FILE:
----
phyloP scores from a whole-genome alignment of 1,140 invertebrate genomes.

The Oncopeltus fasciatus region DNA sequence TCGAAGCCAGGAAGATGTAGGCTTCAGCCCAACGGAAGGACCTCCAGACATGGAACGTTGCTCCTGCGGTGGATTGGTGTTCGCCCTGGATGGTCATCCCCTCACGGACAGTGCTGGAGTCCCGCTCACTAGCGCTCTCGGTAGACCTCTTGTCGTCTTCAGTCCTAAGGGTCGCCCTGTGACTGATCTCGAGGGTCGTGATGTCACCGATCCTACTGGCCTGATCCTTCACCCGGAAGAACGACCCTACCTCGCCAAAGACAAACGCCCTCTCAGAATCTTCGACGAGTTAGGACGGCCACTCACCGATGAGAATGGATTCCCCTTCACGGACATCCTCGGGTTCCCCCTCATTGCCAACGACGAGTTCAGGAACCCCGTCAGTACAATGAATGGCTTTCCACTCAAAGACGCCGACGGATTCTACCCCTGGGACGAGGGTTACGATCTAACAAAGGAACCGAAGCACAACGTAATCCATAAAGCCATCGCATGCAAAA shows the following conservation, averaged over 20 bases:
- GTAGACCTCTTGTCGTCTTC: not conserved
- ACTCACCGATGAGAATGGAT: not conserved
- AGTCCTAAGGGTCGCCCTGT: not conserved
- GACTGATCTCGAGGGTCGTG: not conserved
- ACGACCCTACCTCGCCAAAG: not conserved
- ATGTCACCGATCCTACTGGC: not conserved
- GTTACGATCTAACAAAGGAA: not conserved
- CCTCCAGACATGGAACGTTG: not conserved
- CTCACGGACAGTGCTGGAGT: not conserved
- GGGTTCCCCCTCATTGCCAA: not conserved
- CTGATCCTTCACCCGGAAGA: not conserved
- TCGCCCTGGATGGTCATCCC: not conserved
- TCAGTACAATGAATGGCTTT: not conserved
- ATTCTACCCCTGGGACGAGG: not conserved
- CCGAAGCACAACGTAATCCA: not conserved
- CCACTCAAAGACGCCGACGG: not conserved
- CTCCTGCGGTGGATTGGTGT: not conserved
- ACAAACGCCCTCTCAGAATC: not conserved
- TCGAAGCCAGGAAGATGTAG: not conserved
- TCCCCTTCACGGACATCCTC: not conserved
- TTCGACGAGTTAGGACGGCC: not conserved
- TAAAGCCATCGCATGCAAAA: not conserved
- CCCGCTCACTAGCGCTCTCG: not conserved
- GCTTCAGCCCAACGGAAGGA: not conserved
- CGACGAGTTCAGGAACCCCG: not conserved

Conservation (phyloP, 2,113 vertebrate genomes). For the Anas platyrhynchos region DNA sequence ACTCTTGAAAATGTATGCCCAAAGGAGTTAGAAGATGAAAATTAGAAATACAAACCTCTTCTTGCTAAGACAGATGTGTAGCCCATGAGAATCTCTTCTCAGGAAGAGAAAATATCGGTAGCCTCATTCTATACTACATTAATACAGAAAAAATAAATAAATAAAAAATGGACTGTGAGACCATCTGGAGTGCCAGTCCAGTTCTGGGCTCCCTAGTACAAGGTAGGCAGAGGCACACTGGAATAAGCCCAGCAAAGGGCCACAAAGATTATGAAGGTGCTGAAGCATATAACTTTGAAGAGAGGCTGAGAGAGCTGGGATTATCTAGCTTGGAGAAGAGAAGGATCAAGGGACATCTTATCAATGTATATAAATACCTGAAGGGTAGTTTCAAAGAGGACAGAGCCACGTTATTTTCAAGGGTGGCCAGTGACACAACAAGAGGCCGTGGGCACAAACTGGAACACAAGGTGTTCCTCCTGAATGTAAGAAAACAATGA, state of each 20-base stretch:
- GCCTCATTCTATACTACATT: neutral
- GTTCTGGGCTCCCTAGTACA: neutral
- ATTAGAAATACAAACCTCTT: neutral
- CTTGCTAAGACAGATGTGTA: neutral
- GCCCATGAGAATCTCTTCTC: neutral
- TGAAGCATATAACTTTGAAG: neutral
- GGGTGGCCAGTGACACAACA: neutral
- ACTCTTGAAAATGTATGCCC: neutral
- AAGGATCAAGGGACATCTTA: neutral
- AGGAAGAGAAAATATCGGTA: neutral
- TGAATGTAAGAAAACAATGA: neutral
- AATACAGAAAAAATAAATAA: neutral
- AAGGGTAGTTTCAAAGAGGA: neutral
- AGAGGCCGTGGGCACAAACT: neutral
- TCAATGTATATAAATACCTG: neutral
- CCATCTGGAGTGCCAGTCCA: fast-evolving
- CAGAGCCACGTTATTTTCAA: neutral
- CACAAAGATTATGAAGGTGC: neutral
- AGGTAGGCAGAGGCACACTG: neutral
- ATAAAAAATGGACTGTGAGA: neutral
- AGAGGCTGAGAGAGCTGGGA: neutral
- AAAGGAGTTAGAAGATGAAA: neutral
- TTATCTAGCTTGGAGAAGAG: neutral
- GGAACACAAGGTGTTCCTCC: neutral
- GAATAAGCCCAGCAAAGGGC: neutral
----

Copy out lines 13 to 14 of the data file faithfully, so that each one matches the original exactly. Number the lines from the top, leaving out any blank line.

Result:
- CTGATCCTTCACCCGGAAGA: not conserved
- TCGCCCTGGATGGTCATCCC: not conserved